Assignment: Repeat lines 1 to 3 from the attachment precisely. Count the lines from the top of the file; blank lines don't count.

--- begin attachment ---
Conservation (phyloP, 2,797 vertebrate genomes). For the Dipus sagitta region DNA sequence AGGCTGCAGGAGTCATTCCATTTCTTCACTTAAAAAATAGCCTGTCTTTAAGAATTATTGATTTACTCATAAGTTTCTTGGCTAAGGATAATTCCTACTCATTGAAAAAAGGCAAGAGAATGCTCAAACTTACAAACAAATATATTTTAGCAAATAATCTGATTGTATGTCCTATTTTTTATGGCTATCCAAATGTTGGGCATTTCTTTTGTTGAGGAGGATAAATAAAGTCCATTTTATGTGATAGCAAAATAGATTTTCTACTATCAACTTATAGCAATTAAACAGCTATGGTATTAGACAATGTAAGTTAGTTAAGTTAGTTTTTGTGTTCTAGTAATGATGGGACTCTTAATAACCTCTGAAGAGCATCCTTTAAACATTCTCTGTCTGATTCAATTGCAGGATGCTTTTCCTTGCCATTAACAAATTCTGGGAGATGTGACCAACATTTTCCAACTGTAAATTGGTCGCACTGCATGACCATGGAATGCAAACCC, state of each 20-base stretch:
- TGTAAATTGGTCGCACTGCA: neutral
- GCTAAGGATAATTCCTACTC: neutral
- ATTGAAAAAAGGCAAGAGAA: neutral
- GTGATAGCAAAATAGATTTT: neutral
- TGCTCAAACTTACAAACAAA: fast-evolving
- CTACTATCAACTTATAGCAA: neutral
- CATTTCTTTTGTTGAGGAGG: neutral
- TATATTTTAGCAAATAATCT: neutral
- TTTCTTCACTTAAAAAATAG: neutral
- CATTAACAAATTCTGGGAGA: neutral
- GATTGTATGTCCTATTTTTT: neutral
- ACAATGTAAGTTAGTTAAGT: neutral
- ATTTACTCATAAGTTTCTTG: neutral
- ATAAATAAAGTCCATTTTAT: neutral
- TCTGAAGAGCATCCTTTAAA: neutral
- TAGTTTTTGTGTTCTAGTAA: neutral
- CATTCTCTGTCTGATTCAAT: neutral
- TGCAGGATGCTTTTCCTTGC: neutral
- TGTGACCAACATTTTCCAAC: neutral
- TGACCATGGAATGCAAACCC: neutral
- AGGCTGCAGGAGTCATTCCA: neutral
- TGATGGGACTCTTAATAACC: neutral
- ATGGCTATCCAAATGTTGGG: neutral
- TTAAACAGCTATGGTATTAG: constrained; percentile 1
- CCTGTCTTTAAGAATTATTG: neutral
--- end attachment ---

Conservation (phyloP, 2,797 vertebrate genomes). For the Dipus sagitta region DNA sequence AGGCTGCAGGAGTCATTCCATTTCTTCACTTAAAAAATAGCCTGTCTTTAAGAATTATTGATTTACTCATAAGTTTCTTGGCTAAGGATAATTCCTACTCATTGAAAAAAGGCAAGAGAATGCTCAAACTTACAAACAAATATATTTTAGCAAATAATCTGATTGTATGTCCTATTTTTTATGGCTATCCAAATGTTGGGCATTTCTTTTGTTGAGGAGGATAAATAAAGTCCATTTTATGTGATAGCAAAATAGATTTTCTACTATCAACTTATAGCAATTAAACAGCTATGGTATTAGACAATGTAAGTTAGTTAAGTTAGTTTTTGTGTTCTAGTAATGATGGGACTCTTAATAACCTCTGAAGAGCATCCTTTAAACATTCTCTGTCTGATTCAATTGCAGGATGCTTTTCCTTGCCATTAACAAATTCTGGGAGATGTGACCAACATTTTCCAACTGTAAATTGGTCGCACTGCATGACCATGGAATGCAAACCC, state of each 20-base stretch:
- TGTAAATTGGTCGCACTGCA: neutral
- GCTAAGGATAATTCCTACTC: neutral